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A panel mounted meter does not meet the requirements of 120.1(5) of the 70E.


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PostPosted: Fri Feb 26, 2010 12:38 pm 
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Joined: Wed Sep 23, 2009 9:29 pm
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Location: Western Canada
Testing after de-energising

Is the test required to be contact or is a proximity test sufficient?

CSA Z462-098 Clause 4.2.1(e) or NFPA 70E 2004 120.1(5)
"Use an adequately rated voltage detector to test each phase conductor or circuit part to verify that
they are de-energized. Test each phase conductor or circuit part both phase-to-phase and
phase-to-ground. Before and after each test, determine that the voltage detector is operating
satisfactorily." Note: See CAN/CSA-C22.2 No. 61010-1 for rating and design requirements for voltage measurement and test
instruments intended for use on electrical systems operating at 1000 V and below.


I say contact testing under 1000 volts. Non-contact testing could be implied above the 1000 volt threshold.

Still, the question remains - how to verify absense of voltage when above 40 cal @ calculated working distance...
My thoughts:
Confirm the IE is accurate. Some studies are flawed (2 second rule, etc)
Run scenarios using different working distances. Find a distance with less than 40 cal. This still leaves the question of multiple labels on switchgear...


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PostPosted: Mon Mar 01, 2010 7:48 am 
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Location: Spartanburg, South Carolina
Could de-energizing (and verifying) upstream be acceptable if there is no other source of power and if the upstream location has a lower IE and can be de-energized? In particular, I'm thinking about the primary of a transformer where the high IE on the secondary is caused by slow primary overcurrent protection.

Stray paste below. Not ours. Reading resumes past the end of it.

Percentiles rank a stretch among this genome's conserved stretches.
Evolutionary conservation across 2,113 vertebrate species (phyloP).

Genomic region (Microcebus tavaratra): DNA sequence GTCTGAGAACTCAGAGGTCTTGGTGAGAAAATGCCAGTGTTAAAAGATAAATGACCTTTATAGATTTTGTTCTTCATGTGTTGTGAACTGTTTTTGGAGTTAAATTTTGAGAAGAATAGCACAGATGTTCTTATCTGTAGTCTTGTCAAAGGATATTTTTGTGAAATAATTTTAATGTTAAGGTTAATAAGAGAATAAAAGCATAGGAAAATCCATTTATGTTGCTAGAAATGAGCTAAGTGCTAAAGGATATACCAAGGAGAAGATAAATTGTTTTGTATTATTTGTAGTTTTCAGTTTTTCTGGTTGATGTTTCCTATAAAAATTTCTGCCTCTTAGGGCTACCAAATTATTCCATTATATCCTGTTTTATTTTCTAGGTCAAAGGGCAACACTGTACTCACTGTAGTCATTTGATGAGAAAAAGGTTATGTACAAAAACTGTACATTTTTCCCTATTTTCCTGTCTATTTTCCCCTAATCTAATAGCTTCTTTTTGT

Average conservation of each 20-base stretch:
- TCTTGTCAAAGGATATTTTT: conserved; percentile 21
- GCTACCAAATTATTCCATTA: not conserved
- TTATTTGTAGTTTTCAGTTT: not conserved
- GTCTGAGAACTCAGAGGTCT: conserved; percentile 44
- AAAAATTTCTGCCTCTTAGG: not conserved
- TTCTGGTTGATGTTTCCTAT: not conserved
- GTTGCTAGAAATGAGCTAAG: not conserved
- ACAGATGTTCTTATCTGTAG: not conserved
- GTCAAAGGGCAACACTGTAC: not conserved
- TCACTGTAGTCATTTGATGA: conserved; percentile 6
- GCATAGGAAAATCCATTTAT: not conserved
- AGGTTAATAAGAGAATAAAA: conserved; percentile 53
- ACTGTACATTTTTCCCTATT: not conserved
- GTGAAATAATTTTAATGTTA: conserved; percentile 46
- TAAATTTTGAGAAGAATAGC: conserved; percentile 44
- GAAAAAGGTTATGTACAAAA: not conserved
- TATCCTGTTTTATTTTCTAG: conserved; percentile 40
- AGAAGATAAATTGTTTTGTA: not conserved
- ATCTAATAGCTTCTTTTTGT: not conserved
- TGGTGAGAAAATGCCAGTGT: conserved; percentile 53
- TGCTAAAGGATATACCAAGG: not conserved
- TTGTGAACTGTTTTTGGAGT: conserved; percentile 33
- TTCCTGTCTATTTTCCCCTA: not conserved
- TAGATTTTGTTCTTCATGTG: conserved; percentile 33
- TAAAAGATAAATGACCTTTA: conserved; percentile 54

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PostPosted: Mon Mar 01, 2010 6:05 pm 
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jghrist wrote:
Could de-energizing (and verifying) upstream be acceptable if there is no other source of power and if the upstream location has a lower IE and can be de-energized? In particular, I'm thinking about the primary of a transformer where the high IE on the secondary is caused by slow primary overcurrent protection.

I like the idea of it, however upstream testing is really only good for an uncomplicated branch on the electrical system. Some installations (including mine) have multiple MCCs fed from the same transformer so it's not feasible to test upstream.


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PostPosted: Tue Mar 09, 2010 10:33 am 
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Webcast

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PostPosted: Wed May 19, 2010 7:48 am 

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Location: K.C. MO.
check two items feed down stream with lower hrc frist then verify the the dangerous


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PostPosted: Thu May 20, 2010 11:07 am 
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Canuck01 wrote: